6. Using a tablespoon, drop the mixture into the cake cases until each one is full (they won’t rise much in the oven), and bake for around 20 minutes.

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For the topping:

  1. Put the Marmite and margarine in the same jug again and melt together in the microwave as before.
  2. Remove the muffins from the oven and sprinkle over the grated cheese. Use a teaspoon to lightly drizzle the Marmite mixture over each muffin (roughly a scant teaspoon over each).
  3. Put the muffins back in the oven for around 5-10 minutes, until the cheese is well melted.
  4. When baked, place on a wire rack to cool (but not for too long as they’re gorgeous warm) and enjoy!

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Categories: Healthier, Savoury | Tags: , , , , , , , , , , , , , , , | Leave a comment

Chocolate Orange Cheesecake Brownie Cake

I’ve been meaning to blog this recipe for my Chocolate Orange Cheesecake Brownie Cake for a while so thought I’d better darn well do it before 2018 is out! Seriously, where has the time gone this year??

My good friend Mel has requested a chocolate orange cake for her last two birthdays (previous efforts include my chocolate orange bonfire cake) and this year was no exception. However, I was keen to move away from the usual sponge + frosting affair and try something different and, being time poor, my first thought was that you can’t really go wrong with brownies. I’d been wanting to give the magical sounding cheesecake hybrid variety a go for a while so thought this topping would be an equally delicious replacement for buttercream or ganache.

I ended up producing a kind of Frankenstein-style mash up of two recipes with various tweaks and the rich, gooey, creamy result worked really well as an alternative to a typical birthday cake. The bonus is that you effectively get two desserts in one while being super simple to make, especially if you don’t have the time to faff around with icing. Just a warning though – it’s much denser than a sponge so you’ll only need a small slice!

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INGREDIENTS – makes one cake of approx. 22cm/8.5 in diameter

For the brownie base:

  • 65g/2 oz plain flour
  • 175g/6 oz butter
  • 125g/4.5 oz caster sugar
  • 55g/2 oz brown sugar (either the dark or light variety, both work well)
  • 3 eggs
  • 1 Terry’s Chocolate Orange, chopped into small pieces
  • 1 tsp vanilla extract

For the cheesecake topping:

  • 150g/5 oz full-fat cream cheese
  • 60g/2 oz caster sugar
  • 1 egg
  • 1 tbsp orange juice
  • Approx. half a Terry’s Chocolate Orange
  • Orange sprinkles (optional)

METHOD

  1. Pre-heat the oven to 180 degrees C (or 160 fan) and line a round baking tin with parchment paper.
  2. Place the chocolate, sugars, vanilla and butter in a heatproof bowl and melt on the hob over a low heat or in the microwave in 30-second bursts until smooth.
  3. Allow to cool slightly then whisk in the eggs.
  4. Fold in the flour and pour into the prepared cake tin.
  5. In a separate bowl, beat the cream cheese, sugar, egg and orange juice together until smooth.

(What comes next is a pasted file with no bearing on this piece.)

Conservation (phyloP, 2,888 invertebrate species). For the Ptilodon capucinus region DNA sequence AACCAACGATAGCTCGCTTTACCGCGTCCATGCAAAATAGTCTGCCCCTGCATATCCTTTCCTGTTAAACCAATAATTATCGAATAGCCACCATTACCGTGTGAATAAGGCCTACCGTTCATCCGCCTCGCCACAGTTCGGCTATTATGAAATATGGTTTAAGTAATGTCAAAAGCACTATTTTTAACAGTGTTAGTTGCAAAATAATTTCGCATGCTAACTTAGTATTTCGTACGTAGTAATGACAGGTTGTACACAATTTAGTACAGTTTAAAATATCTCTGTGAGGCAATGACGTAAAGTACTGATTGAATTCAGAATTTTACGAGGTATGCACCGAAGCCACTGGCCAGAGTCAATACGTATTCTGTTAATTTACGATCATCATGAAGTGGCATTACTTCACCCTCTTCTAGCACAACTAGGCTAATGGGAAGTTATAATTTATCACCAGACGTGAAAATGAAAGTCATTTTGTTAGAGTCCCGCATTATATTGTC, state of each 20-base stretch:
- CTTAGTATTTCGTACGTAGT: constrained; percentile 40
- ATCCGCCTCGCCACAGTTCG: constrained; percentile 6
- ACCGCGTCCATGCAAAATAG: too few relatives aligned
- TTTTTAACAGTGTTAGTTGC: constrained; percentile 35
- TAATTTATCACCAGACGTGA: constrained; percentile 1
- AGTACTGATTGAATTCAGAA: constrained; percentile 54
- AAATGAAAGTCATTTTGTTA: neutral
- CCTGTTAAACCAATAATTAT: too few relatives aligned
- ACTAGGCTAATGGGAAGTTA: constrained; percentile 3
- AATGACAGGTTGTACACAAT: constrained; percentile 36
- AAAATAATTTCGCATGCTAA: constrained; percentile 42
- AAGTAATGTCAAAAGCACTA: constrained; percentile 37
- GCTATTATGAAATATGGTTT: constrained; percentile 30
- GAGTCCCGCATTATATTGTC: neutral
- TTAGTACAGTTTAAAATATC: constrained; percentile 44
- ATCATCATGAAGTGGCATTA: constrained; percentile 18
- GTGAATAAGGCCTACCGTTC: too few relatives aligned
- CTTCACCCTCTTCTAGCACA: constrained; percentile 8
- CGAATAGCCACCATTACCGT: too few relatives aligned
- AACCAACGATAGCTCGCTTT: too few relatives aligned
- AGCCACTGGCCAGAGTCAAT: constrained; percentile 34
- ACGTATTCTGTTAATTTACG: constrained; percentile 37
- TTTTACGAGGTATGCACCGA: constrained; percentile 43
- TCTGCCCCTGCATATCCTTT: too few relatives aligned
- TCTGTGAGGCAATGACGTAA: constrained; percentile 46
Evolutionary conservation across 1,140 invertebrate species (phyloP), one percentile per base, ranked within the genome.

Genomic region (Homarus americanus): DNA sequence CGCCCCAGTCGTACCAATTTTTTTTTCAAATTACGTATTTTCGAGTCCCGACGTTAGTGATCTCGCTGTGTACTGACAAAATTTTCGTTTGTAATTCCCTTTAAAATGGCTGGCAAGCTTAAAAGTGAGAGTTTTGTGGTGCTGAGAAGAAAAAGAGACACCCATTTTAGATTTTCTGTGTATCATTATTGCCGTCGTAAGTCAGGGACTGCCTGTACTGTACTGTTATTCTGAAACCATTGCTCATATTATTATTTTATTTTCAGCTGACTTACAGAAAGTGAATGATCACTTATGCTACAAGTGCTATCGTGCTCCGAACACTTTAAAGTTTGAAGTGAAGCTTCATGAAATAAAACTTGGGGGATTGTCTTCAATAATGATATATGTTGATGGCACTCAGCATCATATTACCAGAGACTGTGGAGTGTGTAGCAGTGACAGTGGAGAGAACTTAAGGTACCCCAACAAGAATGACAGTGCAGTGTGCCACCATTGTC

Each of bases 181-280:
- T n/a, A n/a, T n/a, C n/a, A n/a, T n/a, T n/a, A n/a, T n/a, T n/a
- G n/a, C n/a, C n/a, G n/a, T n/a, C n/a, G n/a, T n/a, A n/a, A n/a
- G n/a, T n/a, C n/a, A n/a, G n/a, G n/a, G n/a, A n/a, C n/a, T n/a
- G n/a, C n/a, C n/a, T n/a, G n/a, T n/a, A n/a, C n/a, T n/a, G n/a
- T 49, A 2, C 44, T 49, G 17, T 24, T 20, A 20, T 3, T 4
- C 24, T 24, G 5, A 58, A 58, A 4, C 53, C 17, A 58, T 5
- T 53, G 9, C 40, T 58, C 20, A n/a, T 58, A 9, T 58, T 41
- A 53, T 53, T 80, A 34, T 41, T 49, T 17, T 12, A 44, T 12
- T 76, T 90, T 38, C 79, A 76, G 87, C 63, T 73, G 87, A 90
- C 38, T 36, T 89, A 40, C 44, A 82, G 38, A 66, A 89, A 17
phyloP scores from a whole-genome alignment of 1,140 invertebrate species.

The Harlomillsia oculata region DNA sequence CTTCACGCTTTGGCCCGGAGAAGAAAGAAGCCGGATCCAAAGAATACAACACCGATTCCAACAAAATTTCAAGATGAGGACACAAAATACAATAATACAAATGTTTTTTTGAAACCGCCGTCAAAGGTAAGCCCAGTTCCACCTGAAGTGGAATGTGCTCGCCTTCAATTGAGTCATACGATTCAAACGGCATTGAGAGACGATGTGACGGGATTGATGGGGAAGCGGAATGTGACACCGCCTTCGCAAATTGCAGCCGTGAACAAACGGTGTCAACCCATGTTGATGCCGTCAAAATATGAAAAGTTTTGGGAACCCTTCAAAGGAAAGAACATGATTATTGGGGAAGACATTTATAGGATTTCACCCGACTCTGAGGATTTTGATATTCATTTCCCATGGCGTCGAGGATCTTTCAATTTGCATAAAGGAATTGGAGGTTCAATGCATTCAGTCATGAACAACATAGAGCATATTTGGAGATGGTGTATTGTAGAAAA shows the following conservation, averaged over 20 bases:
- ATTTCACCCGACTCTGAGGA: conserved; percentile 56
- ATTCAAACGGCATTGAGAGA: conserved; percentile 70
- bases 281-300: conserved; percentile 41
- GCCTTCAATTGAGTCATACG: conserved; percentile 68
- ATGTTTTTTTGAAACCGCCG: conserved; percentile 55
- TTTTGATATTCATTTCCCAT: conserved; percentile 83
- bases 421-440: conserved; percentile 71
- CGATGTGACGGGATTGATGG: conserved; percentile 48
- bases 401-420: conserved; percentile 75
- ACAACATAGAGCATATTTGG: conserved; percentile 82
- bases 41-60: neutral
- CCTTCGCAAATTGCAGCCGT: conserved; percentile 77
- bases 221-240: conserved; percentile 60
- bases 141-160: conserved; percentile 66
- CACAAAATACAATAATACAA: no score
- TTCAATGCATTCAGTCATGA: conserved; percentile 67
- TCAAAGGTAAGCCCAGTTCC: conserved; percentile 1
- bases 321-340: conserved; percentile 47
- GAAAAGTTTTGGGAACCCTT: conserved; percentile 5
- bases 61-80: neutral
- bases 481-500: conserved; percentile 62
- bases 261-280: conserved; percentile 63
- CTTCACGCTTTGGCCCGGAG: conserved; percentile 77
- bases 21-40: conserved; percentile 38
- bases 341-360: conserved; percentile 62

6. Use a tablespoon to randomly dollop the cheesecake mixture on top of the brownie mixture, then use a skewer to make marble-effect swirls, as in the photo below.20181110_152213-1.jpg
  7. Place in the oven and bake for around 25-30 minutes, or until a crust forms on the edges of the brownie – remember, the inside should still be quite soft so don’t overbake!
  8. Leave to cool on a wire rack before removing from the tin and arranging Chocolate Orange segments on top of the cake (enjoy scoffing the other half!) Scatter over some orange sprinkles as a finishing touch if you like.The cake will keep for a few days in an airtight container but make sure you keep it in the fridge.

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Categories: Chocolate | Tags: , , , , , , , , , , , , | Leave a comment

Stroopwafel Cake

Well, I have certainly been on somewhat of a hiatus from my little blog of late, and with good reason!

I’ve lost count of the number of times I’ve posted blog entries on here where I say I’m on a health kick and trying to lose weight and, to be honest, each time the diet and exercise plans have ended up fizzling out despite my best intentions…

However, I’m pleased to say that this year I’m actually sticking to it and seeing results! I’ve been losing the weight fairly gradually as I can’t deal with depriving myself, but so far I’ve lost just 1.5 lbs shy of a stone since my 30th birthday in late January 🙂 I’m tracking my calorie intake using the incredibly useful MyFitnessPal app and have upped my exercise in the form of long power walks around the many beauty spots near where I live, yoga and small group training sessions at the gym, which I’m enjoying a lot more than I thought possible!

This method has really motivated me to keep up the good work as the extra exercise allows me to indulge in naughty things in moderation while keeping under my daily calorie goal, so I never really feel deprived. The extra energy and strength I’m building up is awesome too!

Anyway, the one downside of this lifestyle change is that my baking efforts have been minimal since the new year. If I’m being honest, I don’t really miss eating cake that much (I’ve learned that chocolate is the one thing I really can’t do without!), but this week I’m off work and was getting cake making pangs, so I thought it was about time I dusted off my whisk.